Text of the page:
Of course, higher-quality leads always trump large volumes of duds. No one has time to waste nurturing a non-lead. Marketing should refine its processes to be able to parse out browsers from serious buyers.

2. The ProcessThe Failure: Buyers and sellers are misaligned; lack of management visibility, team focus

According to SAVO’s Maturity Benchmark, fewer than 10% of companies report that they’ve mapped their sales process to their customers’ buying cycles. That pin-the-tail-on-the-donkey approach to sales all but guarantees wasted time, effort, resources, and especially difficulty in closing the sale. Companies that fail to recognize the importance of getting in stride with their customers’ habits and timing are guilty of thinking (and acting) inside-out as opposed to outside-in.

A common way that that scenario rears its ugly head is the disconnect between marketing materials and customer needs. In fact, the SAVO Maturity Benchmark has shown that 33% of new business losses could have been wins if the seller had been better informed. Sales reps shouldn’t have to bear the burden of trying to fit marketing’s square peg into the buyer’s round hole — that comes from leading with capabilities and strengths without specific regard to clients’ challenges and needs.

The Fix: Better alignment to buyer’s cycle, capturing prescriptives for success

The obvious fix would be to analyze your customers’ buying cycles and align to them. You are there to serve them, not the other way around. Both B2B and B2C consumers are aware of the vast amounts of data and information that are available about their individual and corporate preferences and buying habits. The quid pro quo is that companies will use that information to make every sale and opportunity appear as if it was tailor-made for each buyer. Otherwise, you appear inattentive, lazy, and out of touch, while a savvier sales rep can easily swoop in and look like a hero.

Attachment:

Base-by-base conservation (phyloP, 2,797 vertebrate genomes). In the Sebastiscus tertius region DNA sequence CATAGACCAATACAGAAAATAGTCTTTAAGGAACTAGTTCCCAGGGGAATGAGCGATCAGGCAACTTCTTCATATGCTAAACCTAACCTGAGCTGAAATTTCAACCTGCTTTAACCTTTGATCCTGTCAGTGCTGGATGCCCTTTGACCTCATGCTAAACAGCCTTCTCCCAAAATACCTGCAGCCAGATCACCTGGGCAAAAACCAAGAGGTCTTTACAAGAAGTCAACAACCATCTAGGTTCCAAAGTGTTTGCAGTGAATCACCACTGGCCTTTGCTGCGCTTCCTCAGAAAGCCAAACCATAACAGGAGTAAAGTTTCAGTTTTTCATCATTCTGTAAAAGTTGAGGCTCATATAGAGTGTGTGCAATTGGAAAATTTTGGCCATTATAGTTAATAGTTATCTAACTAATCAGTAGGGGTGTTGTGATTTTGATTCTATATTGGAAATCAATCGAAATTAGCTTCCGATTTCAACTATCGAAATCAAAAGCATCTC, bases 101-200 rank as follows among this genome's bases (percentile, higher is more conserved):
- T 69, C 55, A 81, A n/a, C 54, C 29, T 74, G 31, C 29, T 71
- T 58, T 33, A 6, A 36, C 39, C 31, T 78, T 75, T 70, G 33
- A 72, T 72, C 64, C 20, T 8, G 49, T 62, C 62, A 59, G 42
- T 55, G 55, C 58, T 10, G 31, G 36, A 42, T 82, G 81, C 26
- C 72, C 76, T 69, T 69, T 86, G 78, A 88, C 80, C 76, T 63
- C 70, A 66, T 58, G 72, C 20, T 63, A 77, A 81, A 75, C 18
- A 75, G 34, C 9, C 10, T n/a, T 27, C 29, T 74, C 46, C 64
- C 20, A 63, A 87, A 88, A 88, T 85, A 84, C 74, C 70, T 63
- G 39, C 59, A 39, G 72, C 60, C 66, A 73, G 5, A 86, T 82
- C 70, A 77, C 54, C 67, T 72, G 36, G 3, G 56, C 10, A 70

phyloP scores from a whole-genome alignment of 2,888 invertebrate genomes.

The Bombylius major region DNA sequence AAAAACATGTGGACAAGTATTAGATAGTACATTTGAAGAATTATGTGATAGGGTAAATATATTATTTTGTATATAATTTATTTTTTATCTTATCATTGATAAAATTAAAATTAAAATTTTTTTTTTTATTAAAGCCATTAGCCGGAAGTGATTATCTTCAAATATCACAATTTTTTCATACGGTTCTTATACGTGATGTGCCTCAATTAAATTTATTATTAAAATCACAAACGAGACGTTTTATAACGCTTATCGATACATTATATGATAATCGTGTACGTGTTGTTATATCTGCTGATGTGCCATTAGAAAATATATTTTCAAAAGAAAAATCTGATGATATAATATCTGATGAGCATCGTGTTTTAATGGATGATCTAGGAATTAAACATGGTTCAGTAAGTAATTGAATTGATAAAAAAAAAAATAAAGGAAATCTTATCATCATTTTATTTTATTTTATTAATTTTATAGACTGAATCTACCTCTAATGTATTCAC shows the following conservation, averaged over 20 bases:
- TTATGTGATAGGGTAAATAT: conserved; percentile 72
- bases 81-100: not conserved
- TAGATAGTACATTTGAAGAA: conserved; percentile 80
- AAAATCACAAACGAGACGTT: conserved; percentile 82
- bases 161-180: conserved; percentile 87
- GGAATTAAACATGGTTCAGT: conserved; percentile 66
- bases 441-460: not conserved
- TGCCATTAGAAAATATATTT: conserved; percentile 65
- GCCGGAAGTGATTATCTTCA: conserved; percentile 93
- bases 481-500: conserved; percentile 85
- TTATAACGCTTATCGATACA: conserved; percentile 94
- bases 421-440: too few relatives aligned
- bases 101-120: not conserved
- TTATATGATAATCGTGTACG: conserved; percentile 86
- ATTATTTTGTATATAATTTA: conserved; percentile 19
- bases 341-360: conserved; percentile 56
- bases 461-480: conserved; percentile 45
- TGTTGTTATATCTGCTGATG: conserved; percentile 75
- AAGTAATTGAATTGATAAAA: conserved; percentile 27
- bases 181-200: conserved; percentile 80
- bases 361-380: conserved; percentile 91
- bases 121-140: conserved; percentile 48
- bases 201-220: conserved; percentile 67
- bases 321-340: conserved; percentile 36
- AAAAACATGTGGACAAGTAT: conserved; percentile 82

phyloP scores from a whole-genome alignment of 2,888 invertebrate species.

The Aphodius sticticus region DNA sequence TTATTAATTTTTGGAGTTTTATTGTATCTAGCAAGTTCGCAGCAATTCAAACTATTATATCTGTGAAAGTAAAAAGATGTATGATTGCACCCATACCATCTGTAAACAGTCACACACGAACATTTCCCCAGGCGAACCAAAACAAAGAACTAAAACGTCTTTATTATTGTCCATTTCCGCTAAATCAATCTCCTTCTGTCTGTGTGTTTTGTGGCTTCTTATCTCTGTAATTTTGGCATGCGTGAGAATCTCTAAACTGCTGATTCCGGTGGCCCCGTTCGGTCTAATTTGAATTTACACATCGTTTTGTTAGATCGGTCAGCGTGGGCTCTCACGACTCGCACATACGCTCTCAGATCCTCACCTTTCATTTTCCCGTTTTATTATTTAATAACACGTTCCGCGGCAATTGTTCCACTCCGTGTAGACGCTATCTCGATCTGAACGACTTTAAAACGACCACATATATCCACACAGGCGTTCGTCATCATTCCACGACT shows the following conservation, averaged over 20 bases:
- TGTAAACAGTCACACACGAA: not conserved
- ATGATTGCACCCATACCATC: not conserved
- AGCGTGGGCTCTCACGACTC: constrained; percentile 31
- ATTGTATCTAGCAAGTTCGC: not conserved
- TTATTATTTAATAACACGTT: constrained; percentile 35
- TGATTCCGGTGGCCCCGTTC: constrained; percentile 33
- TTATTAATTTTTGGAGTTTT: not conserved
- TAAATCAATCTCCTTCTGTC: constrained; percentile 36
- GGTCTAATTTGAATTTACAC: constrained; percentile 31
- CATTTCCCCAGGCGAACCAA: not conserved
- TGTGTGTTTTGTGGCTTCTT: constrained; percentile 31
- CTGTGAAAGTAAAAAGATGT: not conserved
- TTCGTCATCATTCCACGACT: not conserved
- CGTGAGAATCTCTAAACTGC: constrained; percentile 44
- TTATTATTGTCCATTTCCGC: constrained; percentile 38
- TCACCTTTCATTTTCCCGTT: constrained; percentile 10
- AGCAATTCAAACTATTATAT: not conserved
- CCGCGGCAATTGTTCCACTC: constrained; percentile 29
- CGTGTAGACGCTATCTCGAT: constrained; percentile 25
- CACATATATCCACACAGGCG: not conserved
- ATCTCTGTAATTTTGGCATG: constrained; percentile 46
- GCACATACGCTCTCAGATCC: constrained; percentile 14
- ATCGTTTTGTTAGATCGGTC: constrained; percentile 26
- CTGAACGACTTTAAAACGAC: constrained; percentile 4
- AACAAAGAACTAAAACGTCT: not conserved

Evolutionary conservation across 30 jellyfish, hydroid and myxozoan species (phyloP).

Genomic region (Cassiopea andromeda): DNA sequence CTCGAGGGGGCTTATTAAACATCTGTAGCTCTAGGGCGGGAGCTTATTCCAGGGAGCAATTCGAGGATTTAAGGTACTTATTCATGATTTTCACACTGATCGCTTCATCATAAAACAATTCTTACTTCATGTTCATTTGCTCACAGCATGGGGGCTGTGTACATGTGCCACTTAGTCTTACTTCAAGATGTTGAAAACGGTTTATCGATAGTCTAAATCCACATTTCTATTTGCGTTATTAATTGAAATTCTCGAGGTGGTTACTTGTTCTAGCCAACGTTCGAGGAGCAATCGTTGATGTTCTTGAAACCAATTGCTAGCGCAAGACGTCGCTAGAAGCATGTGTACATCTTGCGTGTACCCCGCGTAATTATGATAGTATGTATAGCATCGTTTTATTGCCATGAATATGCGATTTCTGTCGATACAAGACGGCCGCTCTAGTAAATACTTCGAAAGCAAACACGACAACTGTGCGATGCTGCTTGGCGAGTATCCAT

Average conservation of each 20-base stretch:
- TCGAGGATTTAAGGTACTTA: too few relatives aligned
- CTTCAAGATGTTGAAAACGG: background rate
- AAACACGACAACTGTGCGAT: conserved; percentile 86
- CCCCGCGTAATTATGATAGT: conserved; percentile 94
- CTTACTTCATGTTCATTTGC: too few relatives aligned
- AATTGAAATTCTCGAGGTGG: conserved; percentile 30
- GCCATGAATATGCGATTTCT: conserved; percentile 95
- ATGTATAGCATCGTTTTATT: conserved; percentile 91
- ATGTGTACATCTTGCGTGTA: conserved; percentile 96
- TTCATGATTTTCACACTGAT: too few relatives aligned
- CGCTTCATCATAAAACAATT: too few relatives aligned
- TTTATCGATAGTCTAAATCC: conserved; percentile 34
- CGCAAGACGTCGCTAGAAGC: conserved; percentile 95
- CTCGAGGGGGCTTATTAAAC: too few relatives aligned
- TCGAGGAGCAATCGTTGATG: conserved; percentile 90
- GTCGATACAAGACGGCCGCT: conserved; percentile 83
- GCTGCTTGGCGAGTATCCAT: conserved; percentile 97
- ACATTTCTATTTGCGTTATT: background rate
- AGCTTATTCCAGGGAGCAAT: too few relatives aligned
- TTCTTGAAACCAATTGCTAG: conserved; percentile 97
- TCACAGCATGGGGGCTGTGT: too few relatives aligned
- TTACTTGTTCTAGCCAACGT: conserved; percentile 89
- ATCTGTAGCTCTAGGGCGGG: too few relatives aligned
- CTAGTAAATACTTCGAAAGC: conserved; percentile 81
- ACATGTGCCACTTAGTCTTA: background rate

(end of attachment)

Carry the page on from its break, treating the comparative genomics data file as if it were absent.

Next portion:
Along with being more in tune with buying cycles, sales can give marketing better information regarding why clients are buying so that those insights can be used to drive future campaigns. Don’t assume that “you know better” or “we know what our customers want to hear” and instead take a fresh approach that is more about them than you.

Alignment of Sales and Marketing Can Resolve Gaps

The common thread among these gaps and fixes is the need for sales and marketing to be better aligned. When they’re combative or just out of sync, no one wins. When they collaborate, they can create a formidable team that will make both teams more effective and able to respond to client needs more confidently and at the right times.

The next post on this topic will cover the remaining three critical components of the selling system that are most prone to failure: the meeting, the proposal, and the analysis.

This post is based on the white paper “The Five Failure Points of Today’s Selling System” by the SAVO Group. What’s your take? Has your sales organization experienced these gaps? How have you overcome them to make your teams more effective? Let us know in the comments below.